The State and the Stomach: Feeding the Social Organism in 1830s New England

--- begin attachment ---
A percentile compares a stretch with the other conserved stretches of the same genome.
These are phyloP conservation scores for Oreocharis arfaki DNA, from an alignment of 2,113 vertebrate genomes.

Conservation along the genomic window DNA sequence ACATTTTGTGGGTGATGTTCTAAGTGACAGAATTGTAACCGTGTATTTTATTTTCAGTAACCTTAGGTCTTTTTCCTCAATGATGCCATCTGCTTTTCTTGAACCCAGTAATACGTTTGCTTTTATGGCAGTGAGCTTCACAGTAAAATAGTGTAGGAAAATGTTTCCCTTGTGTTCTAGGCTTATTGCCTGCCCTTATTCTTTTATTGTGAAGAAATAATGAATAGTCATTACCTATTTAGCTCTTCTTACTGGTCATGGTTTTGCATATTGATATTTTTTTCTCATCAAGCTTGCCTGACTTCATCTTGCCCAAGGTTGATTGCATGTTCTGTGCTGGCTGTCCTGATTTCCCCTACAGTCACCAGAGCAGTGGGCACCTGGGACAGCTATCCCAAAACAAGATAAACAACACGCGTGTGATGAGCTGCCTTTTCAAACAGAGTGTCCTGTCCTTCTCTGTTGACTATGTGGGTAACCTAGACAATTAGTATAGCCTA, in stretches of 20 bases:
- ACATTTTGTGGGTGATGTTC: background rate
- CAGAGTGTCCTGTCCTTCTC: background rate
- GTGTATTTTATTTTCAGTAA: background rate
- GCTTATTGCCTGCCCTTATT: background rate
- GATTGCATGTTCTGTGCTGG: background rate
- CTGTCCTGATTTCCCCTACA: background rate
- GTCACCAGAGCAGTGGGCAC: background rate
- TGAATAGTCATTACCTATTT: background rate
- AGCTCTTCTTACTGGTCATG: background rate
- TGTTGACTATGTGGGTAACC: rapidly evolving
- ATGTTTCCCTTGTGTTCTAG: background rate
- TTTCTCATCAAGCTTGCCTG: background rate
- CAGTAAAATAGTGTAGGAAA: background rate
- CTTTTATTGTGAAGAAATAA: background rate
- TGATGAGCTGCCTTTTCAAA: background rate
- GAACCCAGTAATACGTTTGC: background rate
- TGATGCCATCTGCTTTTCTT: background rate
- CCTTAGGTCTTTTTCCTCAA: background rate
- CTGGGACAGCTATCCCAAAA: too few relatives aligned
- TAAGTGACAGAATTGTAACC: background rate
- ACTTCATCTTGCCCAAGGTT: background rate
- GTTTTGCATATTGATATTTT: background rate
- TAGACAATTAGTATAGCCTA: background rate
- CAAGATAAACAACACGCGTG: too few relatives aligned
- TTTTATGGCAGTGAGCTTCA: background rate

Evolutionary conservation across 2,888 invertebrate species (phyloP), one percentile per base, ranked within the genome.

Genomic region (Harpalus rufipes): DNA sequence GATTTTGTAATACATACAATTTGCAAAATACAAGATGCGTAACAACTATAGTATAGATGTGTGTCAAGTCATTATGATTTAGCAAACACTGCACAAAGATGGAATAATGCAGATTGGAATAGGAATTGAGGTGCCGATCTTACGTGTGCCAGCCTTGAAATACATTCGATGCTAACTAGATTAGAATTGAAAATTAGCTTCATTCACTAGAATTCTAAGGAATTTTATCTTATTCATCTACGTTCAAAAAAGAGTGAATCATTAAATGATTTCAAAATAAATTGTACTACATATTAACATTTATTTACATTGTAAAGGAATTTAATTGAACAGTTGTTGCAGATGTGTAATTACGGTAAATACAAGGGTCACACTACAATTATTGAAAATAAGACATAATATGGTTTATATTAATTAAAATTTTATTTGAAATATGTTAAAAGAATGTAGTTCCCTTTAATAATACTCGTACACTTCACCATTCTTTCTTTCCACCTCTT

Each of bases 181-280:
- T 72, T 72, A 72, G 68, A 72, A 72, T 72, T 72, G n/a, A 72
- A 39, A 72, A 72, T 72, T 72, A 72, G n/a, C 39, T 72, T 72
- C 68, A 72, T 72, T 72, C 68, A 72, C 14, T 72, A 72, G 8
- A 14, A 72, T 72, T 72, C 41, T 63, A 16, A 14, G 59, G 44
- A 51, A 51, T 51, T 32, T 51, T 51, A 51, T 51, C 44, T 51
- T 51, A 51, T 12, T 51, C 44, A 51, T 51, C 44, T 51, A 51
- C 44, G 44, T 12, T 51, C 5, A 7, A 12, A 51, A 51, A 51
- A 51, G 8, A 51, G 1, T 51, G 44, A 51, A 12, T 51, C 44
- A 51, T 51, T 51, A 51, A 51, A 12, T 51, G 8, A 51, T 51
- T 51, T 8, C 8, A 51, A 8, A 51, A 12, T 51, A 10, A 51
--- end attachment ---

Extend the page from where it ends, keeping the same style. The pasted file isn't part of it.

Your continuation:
If the health of a society depends on its diet, how should it be fed? This question lay beneath debates in the 1830s about the proper alimentary regimen for the New England laborer. The controversy over which diet would ensure the health of the country’s workers pitted proponents of vegetarianism, led by the reformer Sylvester Graham, against advocates of meat eating, led by the physician Luther Bell. This essay shows how both Graham and Bell used comparative anatomy to argue for the naturalness and suitability of their preferred mode of diet. By linking the care of the body to the care of society, both figures placed gut health at the centre of debates about modernity, capitalism, nationhood, and the application of scientific inquiry to medical practice.
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